The strongest storm on earth, “Yolanda” with international name “Haiyan”

The image shows super typhoon as it hits the Philippines, November 8, 2013.

image source: Yahoo News

The Philippines sits in the most active area for tropical cyclones. Storms, earthquake and other disasters are a common occurrence.  With over 7,000 islands directly  exposed coast,  an average of  20 typhoons occur every year.   Typhoon “Yolanda” with international name “Haiyan”  is the strongest storm  ever recorded in the history on the planet with winds of up to 315 kilometers per hour (195 miles per hour) and gusts of 380 kph (235 mph).

Yolanda made six landfalls started yesterday early morning of  November 8 before it finally exited, I mean about to leave PAR today at 2pm.  Days even the storm came, people have evacuated and prepared for devastating storm.  Today, the full extent of the  damage  have yet to be determined  because of  down communication lines.

Filipinos have survived different calamities and  stand stronger storm after storm.   Let me just post a comment  from  “dudesk001’s   in  an  international news about the storm.  This has been circulating online that prompted me to  search  the internet.  I found this on the comment section of CNN’s  article about Yolanda’s update.

“Time
to get to know the hardy Filipino people…unbelievably resilient,
long-suffering, good-natured, uber friendly, loyal, ingenious, and a
bunch of survivors.

At the end of the day, the Filipinos
will just shake off the dirt from their clothes and thongs, and go
about their business…and SMILE. They do not complain much, they will
bear as long as they can.

Maybe this is why they were given the “privilege” of bearing the burden of the strongest typhoon ever recorded.”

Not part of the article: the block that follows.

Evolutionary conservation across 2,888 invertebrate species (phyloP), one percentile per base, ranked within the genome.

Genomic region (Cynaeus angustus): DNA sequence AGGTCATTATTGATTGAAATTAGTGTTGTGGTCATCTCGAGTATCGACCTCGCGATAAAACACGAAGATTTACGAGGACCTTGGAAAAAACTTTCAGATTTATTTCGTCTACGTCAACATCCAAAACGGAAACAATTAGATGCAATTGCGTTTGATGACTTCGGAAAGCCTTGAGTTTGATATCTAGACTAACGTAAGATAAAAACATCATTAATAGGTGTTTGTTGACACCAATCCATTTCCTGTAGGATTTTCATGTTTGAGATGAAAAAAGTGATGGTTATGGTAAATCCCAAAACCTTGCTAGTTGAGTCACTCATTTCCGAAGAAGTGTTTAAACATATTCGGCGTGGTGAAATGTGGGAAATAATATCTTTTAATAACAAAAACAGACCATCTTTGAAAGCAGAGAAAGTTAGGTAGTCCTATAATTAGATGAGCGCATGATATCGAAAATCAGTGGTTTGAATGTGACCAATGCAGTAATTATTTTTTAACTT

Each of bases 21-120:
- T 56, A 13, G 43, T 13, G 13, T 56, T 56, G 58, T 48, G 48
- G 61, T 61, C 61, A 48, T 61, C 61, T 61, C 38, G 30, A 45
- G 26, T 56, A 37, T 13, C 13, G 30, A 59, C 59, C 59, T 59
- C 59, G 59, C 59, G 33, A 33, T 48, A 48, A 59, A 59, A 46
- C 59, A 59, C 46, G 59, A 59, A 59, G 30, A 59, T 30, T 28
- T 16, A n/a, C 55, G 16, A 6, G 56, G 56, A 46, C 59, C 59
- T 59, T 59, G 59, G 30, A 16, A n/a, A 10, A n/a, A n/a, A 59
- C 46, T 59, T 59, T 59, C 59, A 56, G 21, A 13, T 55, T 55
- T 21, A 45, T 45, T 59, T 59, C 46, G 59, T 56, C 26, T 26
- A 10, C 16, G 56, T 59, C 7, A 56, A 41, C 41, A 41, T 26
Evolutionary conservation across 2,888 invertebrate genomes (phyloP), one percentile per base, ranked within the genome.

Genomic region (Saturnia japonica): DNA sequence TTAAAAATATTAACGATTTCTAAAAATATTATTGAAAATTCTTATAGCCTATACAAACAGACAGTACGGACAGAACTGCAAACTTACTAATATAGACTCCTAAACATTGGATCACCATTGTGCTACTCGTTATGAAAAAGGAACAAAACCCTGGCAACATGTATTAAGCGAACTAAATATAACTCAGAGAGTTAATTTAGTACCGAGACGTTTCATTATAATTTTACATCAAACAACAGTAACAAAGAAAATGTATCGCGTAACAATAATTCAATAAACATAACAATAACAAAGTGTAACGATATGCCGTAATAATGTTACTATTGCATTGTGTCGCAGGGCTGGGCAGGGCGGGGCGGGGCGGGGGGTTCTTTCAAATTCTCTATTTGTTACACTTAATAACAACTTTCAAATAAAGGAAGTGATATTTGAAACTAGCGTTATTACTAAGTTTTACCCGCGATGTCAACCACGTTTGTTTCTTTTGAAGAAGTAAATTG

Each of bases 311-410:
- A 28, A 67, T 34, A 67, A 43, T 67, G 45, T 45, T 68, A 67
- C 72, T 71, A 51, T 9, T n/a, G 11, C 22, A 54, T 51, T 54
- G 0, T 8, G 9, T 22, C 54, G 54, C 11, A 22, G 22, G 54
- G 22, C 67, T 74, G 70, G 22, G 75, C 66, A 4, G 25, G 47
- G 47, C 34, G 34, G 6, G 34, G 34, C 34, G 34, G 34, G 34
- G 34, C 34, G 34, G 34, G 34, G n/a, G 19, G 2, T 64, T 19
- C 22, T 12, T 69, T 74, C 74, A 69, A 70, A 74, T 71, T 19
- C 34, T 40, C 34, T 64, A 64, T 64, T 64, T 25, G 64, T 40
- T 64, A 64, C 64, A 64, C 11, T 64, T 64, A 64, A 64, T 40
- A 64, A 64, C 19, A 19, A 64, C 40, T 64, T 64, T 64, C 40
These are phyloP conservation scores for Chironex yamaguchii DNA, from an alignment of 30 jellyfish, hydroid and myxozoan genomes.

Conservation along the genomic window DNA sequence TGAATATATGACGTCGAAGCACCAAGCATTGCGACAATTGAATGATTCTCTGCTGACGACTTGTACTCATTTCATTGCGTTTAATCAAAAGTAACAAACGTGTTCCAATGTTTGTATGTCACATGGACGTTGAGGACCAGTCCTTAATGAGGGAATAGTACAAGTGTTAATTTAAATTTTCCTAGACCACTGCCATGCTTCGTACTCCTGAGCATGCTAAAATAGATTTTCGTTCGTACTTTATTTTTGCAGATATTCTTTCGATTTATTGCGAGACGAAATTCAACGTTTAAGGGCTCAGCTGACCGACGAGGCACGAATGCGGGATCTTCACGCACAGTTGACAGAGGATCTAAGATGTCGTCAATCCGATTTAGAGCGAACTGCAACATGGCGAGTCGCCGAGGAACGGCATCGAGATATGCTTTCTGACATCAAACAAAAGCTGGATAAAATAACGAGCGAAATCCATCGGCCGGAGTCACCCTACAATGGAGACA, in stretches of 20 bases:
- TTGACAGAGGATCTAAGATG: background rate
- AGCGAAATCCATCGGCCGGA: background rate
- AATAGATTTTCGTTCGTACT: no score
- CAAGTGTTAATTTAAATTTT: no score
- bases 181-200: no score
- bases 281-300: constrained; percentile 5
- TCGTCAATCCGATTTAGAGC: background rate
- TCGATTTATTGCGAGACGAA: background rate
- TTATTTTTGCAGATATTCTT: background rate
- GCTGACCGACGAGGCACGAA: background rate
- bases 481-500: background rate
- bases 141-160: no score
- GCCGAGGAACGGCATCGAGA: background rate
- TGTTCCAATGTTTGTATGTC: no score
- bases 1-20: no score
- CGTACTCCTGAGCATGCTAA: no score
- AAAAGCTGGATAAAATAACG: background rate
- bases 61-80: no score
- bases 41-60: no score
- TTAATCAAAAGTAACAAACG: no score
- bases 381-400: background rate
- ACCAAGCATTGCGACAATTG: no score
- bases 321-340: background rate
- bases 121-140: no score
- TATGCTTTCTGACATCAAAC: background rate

Ondoy-like Flood

The Philippines is not only the country being hit by flood this year.  As storms passed, it headed China  and other nearby countries and also brought  heavy rainfall and flood.    Many people were affected even if the nameless storm “habagat,”  others call it Baha-gat, because it brought a red signal warming all over the metro and western and southern Luzon.    It left the country  while Helen  entered  the  PAR.  Despite the calamities, the country stood still  storm after storm.    I call it  Ondoy-like storm.  You may Call  it  Baha-gat or  Habagat.  Whatever it may be, we should always be ready whenever a  low pressure area (LPA)  is  within PAR.  Habagat,  during month of August,   always  brings heavy rain.

 

Classes Suspended

As usual, classes were suspended late today when the students were already at school. My younger daughter who is attending an afternoon session was lucky to just stay up late in bed while my older daughter called me up from school and said that she’s on her way home and can manage to go home by herself.  The flood is just an ankle deep.  Before lunch time, my older daughter, armed with umbrella and jacket came home dry with no typhoon to blame of being unprepared. She said that she saved a hundred pesos for the allowance, except that she already ate her packed lunch and it was only 10 am.

As early as 8pm today, DepEd announced suspension of classes tomorrow from elementary to high school. I guessed PAGASA learned their lesson today.  Oh well,  it is better to suspend classes  early even if  it  shines  tomorrow  than  go again with the same scenario today.  Whatever.

Anyways, I got this photo op of high school students in front of our house this morning. These boys thought they were lucky to find their way walking in the gutter, supported with their hands holding into the gate. Just about few meters away from the highlands, (literally high land and no flood) everybody stopped with the disturbing sign, “Beware of Dogs.” They stayed in that position for a couple of minutes and thought about how to pass by the next gate safely. Nobody tried. They all chose to walk in ankle deep flood after ten minutes.


Updated: 12:11am  7/27/2011   No classes in NCR universities, colleges Wednesday